Groundwater drawn from fluvioglacial sand and gravel aquifers form the principal source of drinking water in many part of central Western Europe. High population densities and widespread organic agriculture in these same areas constitute hazards that may impact the microbiological quality of many potable supplies. Tracer testing comparing two similarly sized bacteria (E.coli and P. putida) and the smaller bacteriophage (H40/1) with the response of non-reactive solute tracer (uranine) at the decametre scale revealed that all tracers broke through up to 100 times more quickly than anticipated using conventional rules of thumb. All microbiological tracer responses were less disperse than the solute, although bacterial peak relative concentrations consistently exceeded those of the solute tracer at one sampling location reflecting exclusion processes influencing micro biological tracer migration. Relative recoveries of H40/1 and E.coli proved consistent at both monitoring wells, while responses of H40/1 and P.putida differed. Examination of exposures of the upper reaches of the aquifer in nearby sand and gravel quarries revealed the aquifer to consist of laterally extensive layers of open framework (OW) gravel enveloped in finer grained gravelly sand. Granulometric analysis of these deposits suggested that the OW gravel was up to two orders of magnitude more permeable than the surrounding deposits giving rise to the preferential flow paths. By contrast fine grained lenses of silty sand within the OW gravels are suspected to play an important role in the exclusion processes that permit solutes to access them but exclude larger micro organisms.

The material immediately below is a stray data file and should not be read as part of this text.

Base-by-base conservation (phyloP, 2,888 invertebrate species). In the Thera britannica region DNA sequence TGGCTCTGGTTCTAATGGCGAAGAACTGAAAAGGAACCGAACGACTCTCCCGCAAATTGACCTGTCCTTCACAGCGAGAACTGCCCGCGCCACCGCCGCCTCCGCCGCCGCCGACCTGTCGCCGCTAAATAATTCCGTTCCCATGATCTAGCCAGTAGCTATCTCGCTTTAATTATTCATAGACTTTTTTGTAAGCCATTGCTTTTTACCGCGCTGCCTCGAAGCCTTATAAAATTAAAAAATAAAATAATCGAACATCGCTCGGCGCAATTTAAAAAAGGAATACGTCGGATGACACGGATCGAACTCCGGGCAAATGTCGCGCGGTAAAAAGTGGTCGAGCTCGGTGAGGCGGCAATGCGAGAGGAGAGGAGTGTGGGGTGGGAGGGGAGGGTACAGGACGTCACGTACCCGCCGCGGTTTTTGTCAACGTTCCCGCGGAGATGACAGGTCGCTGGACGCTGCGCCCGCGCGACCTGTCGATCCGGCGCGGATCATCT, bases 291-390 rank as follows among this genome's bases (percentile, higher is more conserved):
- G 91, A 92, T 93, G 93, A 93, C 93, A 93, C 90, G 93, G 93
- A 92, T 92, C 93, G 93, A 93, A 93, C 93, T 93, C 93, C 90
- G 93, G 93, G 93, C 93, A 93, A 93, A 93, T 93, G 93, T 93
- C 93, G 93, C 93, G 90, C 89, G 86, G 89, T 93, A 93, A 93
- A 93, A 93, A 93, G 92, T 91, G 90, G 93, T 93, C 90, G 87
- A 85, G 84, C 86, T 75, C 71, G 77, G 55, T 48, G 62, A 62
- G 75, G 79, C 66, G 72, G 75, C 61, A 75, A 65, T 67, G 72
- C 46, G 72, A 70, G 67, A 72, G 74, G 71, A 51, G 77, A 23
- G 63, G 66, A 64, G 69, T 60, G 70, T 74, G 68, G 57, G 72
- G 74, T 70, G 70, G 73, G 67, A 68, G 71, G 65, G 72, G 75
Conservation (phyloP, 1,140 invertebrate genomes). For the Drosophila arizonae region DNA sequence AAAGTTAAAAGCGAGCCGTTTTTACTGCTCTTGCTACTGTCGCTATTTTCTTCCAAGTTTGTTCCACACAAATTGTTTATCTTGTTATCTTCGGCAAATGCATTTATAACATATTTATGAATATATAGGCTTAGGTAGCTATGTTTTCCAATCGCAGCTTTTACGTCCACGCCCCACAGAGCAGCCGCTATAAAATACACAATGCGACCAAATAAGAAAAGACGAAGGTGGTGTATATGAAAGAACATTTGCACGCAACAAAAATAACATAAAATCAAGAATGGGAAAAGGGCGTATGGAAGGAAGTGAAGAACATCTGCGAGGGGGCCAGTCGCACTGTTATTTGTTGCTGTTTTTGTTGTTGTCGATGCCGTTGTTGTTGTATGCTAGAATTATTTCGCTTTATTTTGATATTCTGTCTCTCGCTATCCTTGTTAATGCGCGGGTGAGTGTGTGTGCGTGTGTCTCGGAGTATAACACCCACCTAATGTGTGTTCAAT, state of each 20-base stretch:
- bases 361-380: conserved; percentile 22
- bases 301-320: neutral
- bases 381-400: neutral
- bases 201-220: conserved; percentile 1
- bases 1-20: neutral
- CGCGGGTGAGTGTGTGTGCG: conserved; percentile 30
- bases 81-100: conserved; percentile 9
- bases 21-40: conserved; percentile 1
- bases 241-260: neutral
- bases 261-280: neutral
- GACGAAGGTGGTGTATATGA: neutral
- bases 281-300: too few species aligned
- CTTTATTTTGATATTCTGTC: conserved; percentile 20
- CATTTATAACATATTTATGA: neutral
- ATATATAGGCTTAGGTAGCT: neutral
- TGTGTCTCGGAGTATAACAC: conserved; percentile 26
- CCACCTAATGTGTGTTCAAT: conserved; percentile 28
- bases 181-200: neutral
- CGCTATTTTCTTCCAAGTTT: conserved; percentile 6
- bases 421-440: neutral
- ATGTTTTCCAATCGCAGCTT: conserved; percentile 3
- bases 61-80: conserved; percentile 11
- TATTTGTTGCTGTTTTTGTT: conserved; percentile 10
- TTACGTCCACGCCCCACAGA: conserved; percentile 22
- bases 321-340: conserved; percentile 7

|Journal||Journal of Contaminant Hydrology|
|Publication status||Published - 2012|